Motions of Care
A practice informed by working environments
Aestheticizing the Workplace
These working environments have included day habilitation facilities, support work, voluntary arts leader and counsellor in a summer camp and respite programme, working with adults and children with developmental disabilities.
The practicalities and absurdities of working in these environments in Scotland and the US has manifested itself into a visual dialogue amalgamating both experiences.
Appropriation has been key. Appropriating from care environments. Appropriating from the lives of others.
MoC object installation has been created using found and sourced objects. Objects from the work-place, the surrounding area and educational institutions. It presents the clerical, the bespoke and the everyday household item. The language of these objects expresses both specificity and commonality with a sense of play between the hidden, the discreet, the divulged and the compromising situation that lies between notions of the public and private. This installation is married with video and audio, duplicating specific resounding memories in a gallery setting.
These duplicate memories excavate one specific day in 2009. A day in which a personal loss was felt, eclipsed by the death of the King of Pop. Working with American teenagers with physical, emotional and behavioural issues on this day, the video installation ONE DAY IN AMERICA tracks various imagery, pop culture and musicality components to visually preserve these reminders whilst also suggesting universality through lack of ownership of the moving and fragmented image. These reminders have been entirely appropriated from video sharing websites pointing to the accessibility and efficiency that digital technologies and the media and governance put in place to ensure a person becomes a digital entity, broadly understood by institutions through data recordings.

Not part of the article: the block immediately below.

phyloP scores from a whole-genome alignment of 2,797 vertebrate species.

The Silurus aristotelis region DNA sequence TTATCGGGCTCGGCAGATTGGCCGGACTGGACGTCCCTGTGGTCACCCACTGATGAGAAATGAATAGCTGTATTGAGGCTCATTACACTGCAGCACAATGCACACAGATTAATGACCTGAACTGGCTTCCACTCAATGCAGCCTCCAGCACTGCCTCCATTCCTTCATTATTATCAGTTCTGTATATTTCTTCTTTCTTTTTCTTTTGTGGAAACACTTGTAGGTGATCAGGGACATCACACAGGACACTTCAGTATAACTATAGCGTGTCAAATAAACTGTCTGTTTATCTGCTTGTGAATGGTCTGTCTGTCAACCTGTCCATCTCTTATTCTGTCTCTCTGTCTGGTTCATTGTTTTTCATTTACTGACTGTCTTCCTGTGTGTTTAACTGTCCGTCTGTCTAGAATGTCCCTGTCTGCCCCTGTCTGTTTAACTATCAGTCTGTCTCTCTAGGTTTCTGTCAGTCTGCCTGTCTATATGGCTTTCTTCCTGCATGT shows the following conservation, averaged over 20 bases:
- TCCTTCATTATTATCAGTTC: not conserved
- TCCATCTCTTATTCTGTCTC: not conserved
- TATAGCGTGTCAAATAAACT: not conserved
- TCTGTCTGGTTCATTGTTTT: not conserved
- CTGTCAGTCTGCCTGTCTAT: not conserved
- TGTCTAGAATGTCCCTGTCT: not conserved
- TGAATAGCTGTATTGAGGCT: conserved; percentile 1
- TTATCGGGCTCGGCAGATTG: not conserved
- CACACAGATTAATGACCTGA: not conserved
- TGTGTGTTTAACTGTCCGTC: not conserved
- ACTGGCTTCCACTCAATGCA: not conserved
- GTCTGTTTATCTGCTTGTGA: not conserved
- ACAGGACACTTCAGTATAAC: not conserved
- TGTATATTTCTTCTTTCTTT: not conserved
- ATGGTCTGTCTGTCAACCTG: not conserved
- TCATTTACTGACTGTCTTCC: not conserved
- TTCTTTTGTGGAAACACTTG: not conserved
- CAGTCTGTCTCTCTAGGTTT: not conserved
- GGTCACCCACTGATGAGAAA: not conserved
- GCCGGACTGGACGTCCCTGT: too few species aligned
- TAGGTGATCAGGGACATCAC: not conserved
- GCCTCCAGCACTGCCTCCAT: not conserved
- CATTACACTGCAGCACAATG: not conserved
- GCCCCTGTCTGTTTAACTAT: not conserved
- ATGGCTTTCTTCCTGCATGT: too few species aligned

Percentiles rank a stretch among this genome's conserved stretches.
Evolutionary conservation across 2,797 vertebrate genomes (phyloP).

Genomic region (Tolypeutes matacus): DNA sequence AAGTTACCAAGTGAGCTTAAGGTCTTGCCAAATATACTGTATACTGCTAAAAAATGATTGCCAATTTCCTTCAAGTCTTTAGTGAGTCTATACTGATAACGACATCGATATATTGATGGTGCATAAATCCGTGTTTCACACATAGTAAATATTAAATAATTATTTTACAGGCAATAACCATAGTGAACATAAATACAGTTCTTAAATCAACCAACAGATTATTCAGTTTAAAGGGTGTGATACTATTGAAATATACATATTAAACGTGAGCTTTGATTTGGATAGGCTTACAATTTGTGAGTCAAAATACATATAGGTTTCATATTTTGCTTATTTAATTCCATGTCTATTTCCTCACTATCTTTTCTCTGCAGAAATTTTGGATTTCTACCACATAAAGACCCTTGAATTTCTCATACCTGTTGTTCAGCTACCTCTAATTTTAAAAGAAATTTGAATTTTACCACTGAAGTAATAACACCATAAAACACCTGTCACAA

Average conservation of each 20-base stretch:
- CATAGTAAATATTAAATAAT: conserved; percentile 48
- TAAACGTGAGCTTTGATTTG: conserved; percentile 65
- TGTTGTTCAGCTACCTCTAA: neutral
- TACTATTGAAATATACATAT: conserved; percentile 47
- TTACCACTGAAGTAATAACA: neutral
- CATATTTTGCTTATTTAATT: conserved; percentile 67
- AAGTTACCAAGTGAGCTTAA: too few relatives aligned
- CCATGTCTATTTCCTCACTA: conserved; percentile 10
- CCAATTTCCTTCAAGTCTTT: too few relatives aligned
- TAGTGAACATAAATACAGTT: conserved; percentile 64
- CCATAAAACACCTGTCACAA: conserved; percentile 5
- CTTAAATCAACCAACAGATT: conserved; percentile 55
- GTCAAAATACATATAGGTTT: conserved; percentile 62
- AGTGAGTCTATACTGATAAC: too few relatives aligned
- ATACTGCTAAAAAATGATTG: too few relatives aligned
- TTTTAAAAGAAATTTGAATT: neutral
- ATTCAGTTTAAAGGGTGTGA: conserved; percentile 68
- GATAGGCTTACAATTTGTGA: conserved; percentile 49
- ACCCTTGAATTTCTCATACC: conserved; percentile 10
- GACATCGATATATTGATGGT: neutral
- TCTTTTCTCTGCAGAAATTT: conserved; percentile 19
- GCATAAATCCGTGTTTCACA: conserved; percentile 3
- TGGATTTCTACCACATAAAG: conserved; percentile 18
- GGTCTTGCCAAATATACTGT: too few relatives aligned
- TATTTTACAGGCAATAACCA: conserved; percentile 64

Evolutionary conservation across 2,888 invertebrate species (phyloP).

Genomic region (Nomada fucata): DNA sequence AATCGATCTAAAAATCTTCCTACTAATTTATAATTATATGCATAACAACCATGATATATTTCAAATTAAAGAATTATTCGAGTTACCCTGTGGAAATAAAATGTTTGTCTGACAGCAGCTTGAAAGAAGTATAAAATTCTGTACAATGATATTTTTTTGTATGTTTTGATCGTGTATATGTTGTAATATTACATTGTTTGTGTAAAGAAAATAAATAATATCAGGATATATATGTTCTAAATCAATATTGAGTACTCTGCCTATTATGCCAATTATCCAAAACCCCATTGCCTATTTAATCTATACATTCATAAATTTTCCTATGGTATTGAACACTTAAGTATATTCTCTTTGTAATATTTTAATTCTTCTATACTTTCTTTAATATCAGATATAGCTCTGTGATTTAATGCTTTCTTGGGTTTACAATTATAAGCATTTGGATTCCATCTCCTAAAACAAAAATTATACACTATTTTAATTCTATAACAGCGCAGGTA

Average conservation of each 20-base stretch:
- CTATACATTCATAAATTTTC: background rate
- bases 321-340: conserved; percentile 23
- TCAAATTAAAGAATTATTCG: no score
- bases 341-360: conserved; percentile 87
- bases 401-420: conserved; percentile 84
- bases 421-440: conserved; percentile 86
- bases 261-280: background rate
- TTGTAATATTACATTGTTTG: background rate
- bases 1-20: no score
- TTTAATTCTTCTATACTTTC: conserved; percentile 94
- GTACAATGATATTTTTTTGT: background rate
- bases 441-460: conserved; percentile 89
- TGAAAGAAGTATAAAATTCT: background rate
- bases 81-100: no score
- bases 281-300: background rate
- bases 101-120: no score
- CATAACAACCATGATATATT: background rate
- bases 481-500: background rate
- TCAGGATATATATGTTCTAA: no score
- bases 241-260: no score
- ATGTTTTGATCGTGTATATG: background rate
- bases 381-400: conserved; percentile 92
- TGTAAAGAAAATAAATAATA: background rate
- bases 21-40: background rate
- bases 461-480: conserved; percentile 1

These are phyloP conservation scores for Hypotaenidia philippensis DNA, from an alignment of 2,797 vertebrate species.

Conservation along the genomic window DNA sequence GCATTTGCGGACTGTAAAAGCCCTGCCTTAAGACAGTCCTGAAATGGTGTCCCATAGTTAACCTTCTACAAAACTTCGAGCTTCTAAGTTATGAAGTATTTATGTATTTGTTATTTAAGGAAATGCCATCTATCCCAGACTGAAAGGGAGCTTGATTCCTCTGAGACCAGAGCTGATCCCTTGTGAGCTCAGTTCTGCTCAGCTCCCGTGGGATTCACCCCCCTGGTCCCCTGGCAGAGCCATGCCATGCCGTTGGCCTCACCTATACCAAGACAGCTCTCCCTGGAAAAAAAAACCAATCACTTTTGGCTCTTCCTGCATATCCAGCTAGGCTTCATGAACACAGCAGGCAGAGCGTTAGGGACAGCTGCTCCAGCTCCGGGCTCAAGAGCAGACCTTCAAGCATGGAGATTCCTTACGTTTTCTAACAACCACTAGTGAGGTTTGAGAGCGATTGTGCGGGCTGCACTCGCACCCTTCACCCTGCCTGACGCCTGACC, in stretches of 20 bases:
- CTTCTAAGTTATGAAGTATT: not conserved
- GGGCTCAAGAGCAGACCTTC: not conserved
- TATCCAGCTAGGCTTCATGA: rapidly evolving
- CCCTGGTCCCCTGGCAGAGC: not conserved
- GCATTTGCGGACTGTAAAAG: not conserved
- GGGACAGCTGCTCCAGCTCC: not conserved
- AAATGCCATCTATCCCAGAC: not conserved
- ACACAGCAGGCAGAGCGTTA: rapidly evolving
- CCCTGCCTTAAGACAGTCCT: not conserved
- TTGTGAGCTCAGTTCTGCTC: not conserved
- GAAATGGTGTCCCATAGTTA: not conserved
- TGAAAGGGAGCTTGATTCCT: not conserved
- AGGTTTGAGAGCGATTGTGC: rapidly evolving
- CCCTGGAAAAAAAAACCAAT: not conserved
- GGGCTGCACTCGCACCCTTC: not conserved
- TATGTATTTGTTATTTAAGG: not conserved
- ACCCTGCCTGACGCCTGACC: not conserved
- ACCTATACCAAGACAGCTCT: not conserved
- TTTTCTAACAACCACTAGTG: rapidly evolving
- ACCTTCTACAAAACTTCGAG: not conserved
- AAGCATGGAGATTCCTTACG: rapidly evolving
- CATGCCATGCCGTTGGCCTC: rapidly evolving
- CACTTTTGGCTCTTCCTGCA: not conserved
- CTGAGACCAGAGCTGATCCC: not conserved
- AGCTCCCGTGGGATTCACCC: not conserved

MoC balanced with the more personal work of ONE DAY IN AMERICA explores the encouragement and dependency on digitisation. An act which can be acknowledged as "self-cultivating", it is an act in which the majority of the public may discuss and criticise current societal difficulties yet play no role in actively seeking change. Instead personal emphasis is put on principles of conformity - commodification, consumerism and materialism allowing for local, national nd global socio-political issues which fall under the all-encompassing term "social care" to remain in a state of immobilisation.